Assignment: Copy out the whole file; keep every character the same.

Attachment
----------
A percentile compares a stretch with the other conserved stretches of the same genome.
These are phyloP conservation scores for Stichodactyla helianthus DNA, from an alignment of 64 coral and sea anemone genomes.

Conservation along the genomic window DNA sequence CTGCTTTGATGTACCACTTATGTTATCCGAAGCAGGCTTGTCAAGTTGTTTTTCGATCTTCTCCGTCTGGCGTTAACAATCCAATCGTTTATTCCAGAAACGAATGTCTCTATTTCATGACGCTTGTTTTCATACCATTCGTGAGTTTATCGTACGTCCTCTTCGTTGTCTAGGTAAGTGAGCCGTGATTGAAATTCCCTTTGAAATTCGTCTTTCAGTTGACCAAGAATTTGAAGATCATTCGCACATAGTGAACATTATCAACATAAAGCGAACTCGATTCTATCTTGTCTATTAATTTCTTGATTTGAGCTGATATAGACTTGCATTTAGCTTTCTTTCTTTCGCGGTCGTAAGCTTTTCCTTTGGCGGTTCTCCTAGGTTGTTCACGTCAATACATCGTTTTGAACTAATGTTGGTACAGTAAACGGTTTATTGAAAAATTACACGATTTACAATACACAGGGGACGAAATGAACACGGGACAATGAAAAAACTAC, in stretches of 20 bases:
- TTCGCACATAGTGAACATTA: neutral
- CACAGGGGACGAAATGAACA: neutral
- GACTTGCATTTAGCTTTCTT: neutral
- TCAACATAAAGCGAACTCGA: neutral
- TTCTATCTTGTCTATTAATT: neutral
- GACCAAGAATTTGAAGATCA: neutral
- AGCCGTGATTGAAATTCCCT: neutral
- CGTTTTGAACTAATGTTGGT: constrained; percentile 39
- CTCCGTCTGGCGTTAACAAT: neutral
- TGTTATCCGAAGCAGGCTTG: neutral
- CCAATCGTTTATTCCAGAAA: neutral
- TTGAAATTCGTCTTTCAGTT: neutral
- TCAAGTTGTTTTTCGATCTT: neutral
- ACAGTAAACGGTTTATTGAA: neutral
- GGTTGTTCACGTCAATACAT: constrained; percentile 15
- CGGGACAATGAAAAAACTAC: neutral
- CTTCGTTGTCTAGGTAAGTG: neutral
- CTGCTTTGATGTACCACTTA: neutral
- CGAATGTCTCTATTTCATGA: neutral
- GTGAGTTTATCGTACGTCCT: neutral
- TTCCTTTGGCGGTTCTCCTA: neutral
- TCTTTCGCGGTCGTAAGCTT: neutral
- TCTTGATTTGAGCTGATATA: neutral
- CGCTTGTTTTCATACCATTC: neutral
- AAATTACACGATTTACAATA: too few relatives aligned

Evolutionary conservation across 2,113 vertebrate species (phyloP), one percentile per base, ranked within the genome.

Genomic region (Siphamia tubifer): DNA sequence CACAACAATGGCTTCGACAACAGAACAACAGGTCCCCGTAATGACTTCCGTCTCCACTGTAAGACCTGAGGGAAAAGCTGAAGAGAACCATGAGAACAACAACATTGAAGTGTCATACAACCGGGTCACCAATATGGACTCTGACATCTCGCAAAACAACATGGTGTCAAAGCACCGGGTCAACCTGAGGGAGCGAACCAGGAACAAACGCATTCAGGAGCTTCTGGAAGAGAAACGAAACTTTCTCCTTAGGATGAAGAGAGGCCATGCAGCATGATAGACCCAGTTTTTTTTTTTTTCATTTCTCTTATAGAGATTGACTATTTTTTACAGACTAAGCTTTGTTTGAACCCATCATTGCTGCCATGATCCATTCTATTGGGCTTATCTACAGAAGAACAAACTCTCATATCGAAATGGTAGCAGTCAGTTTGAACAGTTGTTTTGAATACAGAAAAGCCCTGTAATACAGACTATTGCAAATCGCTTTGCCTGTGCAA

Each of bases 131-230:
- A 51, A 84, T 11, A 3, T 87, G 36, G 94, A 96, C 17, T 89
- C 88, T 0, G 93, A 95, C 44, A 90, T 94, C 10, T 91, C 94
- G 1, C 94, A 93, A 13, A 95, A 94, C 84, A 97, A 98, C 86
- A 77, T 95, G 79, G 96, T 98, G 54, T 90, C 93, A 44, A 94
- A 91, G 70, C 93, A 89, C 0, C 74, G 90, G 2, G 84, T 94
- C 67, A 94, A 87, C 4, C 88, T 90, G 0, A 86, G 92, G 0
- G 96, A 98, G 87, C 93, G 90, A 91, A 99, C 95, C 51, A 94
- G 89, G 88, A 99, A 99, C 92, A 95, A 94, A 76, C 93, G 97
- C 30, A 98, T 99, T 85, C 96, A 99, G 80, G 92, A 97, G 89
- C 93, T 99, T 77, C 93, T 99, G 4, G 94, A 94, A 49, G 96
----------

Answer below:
A percentile compares a stretch with the other conserved stretches of the same genome.
These are phyloP conservation scores for Stichodactyla helianthus DNA, from an alignment of 64 coral and sea anemone genomes.

Conservation along the genomic window DNA sequence CTGCTTTGATGTACCACTTATGTTATCCGAAGCAGGCTTGTCAAGTTGTTTTTCGATCTTCTCCGTCTGGCGTTAACAATCCAATCGTTTATTCCAGAAACGAATGTCTCTATTTCATGACGCTTGTTTTCATACCATTCGTGAGTTTATCGTACGTCCTCTTCGTTGTCTAGGTAAGTGAGCCGTGATTGAAATTCCCTTTGAAATTCGTCTTTCAGTTGACCAAGAATTTGAAGATCATTCGCACATAGTGAACATTATCAACATAAAGCGAACTCGATTCTATCTTGTCTATTAATTTCTTGATTTGAGCTGATATAGACTTGCATTTAGCTTTCTTTCTTTCGCGGTCGTAAGCTTTTCCTTTGGCGGTTCTCCTAGGTTGTTCACGTCAATACATCGTTTTGAACTAATGTTGGTACAGTAAACGGTTTATTGAAAAATTACACGATTTACAATACACAGGGGACGAAATGAACACGGGACAATGAAAAAACTAC, in stretches of 20 bases:
- TTCGCACATAGTGAACATTA: neutral
- CACAGGGGACGAAATGAACA: neutral
- GACTTGCATTTAGCTTTCTT: neutral
- TCAACATAAAGCGAACTCGA: neutral
- TTCTATCTTGTCTATTAATT: neutral
- GACCAAGAATTTGAAGATCA: neutral
- AGCCGTGATTGAAATTCCCT: neutral
- CGTTTTGAACTAATGTTGGT: constrained; percentile 39
- CTCCGTCTGGCGTTAACAAT: neutral
- TGTTATCCGAAGCAGGCTTG: neutral
- CCAATCGTTTATTCCAGAAA: neutral
- TTGAAATTCGTCTTTCAGTT: neutral
- TCAAGTTGTTTTTCGATCTT: neutral
- ACAGTAAACGGTTTATTGAA: neutral
- GGTTGTTCACGTCAATACAT: constrained; percentile 15
- CGGGACAATGAAAAAACTAC: neutral
- CTTCGTTGTCTAGGTAAGTG: neutral
- CTGCTTTGATGTACCACTTA: neutral
- CGAATGTCTCTATTTCATGA: neutral
- GTGAGTTTATCGTACGTCCT: neutral
- TTCCTTTGGCGGTTCTCCTA: neutral
- TCTTTCGCGGTCGTAAGCTT: neutral
- TCTTGATTTGAGCTGATATA: neutral
- CGCTTGTTTTCATACCATTC: neutral
- AAATTACACGATTTACAATA: too few relatives aligned

Evolutionary conservation across 2,113 vertebrate species (phyloP), one percentile per base, ranked within the genome.

Genomic region (Siphamia tubifer): DNA sequence CACAACAATGGCTTCGACAACAGAACAACAGGTCCCCGTAATGACTTCCGTCTCCACTGTAAGACCTGAGGGAAAAGCTGAAGAGAACCATGAGAACAACAACATTGAAGTGTCATACAACCGGGTCACCAATATGGACTCTGACATCTCGCAAAACAACATGGTGTCAAAGCACCGGGTCAACCTGAGGGAGCGAACCAGGAACAAACGCATTCAGGAGCTTCTGGAAGAGAAACGAAACTTTCTCCTTAGGATGAAGAGAGGCCATGCAGCATGATAGACCCAGTTTTTTTTTTTTTCATTTCTCTTATAGAGATTGACTATTTTTTACAGACTAAGCTTTGTTTGAACCCATCATTGCTGCCATGATCCATTCTATTGGGCTTATCTACAGAAGAACAAACTCTCATATCGAAATGGTAGCAGTCAGTTTGAACAGTTGTTTTGAATACAGAAAAGCCCTGTAATACAGACTATTGCAAATCGCTTTGCCTGTGCAA

Each of bases 131-230:
- A 51, A 84, T 11, A 3, T 87, G 36, G 94, A 96, C 17, T 89
- C 88, T 0, G 93, A 95, C 44, A 90, T 94, C 10, T 91, C 94
- G 1, C 94, A 93, A 13, A 95, A 94, C 84, A 97, A 98, C 86
- A 77, T 95, G 79, G 96, T 98, G 54, T 90, C 93, A 44, A 94
- A 91, G 70, C 93, A 89, C 0, C 74, G 90, G 2, G 84, T 94
- C 67, A 94, A 87, C 4, C 88, T 90, G 0, A 86, G 92, G 0
- G 96, A 98, G 87, C 93, G 90, A 91, A 99, C 95, C 51, A 94
- G 89, G 88, A 99, A 99, C 92, A 95, A 94, A 76, C 93, G 97
- C 30, A 98, T 99, T 85, C 96, A 99, G 80, G 92, A 97, G 89
- C 93, T 99, T 77, C 93, T 99, G 4, G 94, A 94, A 49, G 96